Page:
In a recent survey conducted by Geological Survey of India, Jammu and Kashmir has been figured among the states those are most vulnerable to landslides.
According to the survey, around 15 zones in Jammu and Kashmir are prone to landslides and are termed as unstable.
Unstable zones studied by GSI in Jammu & Kashmir are, village Tak, village Channgabra, village Rakh Jhrog along PMGSY road, Batote, District Ramban, Jammu and Kashmir, Karu-Tangtse road, Shyok-Agham road, Rema-Rewari road, District Leh, Shri Mata Vaishno Devi Shrine Board track (near Devidwar, Ardhkwari), District Reasi, village Sadal, district Udhampur, village Sheindera, village Upper Potha, village Chela and Dangri, district Poonch, Kheri on National Highway, District Udhampur, Shri Mata Vaishno Devi Bhawan, Katra, District Reasi, Tringula, Batote on national highway, and village Dharam, Gool, District Ramban.
In addition to Jammu and Kashmir, over 12 per cent of the country’s total land area, which amounts to around 0.42 million square kilometres, is vulnerable to landslide hazard, the Geological Survey of India has said.
About 12.6 per cent of the total land mass of India falls under the landslide-prone hazardous zone, according to a study by the GSI, under the directive of the Ministry of Mines.
“Out of the total land area prone to landslide, 0.18 million square kilometres fall in the North East Himalayas, including Darjeeling and Sikkim Himalaya. About 0.14 million square kilometres fall in North West Himalayas in states like Uttarakhand, Himachal Pradesh and Jammu and Kashmir,” the study said.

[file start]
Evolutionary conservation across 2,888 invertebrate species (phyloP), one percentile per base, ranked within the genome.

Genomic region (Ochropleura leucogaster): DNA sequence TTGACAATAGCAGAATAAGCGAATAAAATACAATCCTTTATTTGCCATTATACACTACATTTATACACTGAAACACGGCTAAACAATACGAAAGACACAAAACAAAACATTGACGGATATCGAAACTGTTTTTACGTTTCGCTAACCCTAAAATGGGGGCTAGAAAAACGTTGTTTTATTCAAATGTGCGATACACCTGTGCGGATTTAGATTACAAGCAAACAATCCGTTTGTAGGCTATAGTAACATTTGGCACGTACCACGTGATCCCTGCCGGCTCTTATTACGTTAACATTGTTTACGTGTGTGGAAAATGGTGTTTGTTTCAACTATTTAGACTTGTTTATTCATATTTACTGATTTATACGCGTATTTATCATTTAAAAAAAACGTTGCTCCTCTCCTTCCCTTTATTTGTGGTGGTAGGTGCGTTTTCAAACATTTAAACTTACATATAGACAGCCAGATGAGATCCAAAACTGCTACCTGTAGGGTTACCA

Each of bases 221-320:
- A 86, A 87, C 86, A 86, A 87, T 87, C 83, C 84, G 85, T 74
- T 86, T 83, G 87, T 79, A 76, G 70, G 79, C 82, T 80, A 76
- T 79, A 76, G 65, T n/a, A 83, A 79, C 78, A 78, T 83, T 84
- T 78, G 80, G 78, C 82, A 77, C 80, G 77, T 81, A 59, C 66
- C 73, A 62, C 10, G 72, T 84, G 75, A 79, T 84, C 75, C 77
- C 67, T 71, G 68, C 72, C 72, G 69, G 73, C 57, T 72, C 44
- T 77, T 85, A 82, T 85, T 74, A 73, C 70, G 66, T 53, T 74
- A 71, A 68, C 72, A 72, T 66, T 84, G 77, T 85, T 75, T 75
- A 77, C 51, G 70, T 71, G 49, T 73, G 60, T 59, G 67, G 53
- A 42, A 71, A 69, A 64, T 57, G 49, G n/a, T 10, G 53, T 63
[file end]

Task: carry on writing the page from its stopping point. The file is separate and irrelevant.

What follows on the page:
“Another 0.09 million square kilometres in Western Ghats and Konkan hills in states like Tamil Nadu, Kerala, Karnataka, Goa and Maharashtra and 0.01 million square kilometre in Eastern Ghats of Aruku area in Andhra Pradesh are found to be landslide-prone,” it said.
As per the Ministry of Mines’ directive in 2013, the GSI envisaged a six-year-long national programme, the National Landslide Susceptibility Mapping (NLSM), in each of its regions from field season (FS) 2014-15 to prepare seamless 1:50,000 scale landslide susceptibility maps following a GIS-based approach.
According to experts, the GSI-based approach was done through development and use of site-specific/terrain-specific weights/ratings, adequate field and remote sensing inputs.
“The landslide-prone Himalayan terrain also belongs to the maximum earthquake-prone zones where earthquakes of Modified Mercalli intensity VIII to IX can occur, and thus, are also prone to earthquake-triggered landslides,” the geologist at Jammu University said.
The GSI has the onus as the “nodal agency” for the Indian government for landslide data repository and landslide studies and it is engaged in all types of landslide and slope stability investigations. In fact, GSI has been carrying out macro scale (1:50,000) landslide susceptibility zonation since last four decades.
However, compared to the available landslide-prone areas in India (0.42 square kilometre), the target achieved so far by GSI (60,000 square kilometres) till FS 2013-14 has been only 14 per cent.
Moreover, the existing landslide susceptibility maps are old and analogue maps which are difficult to be disseminated and updated in future. This warranted GSI to impart maximum stress on completion of this basic task on landslide susceptibility at a faster pace.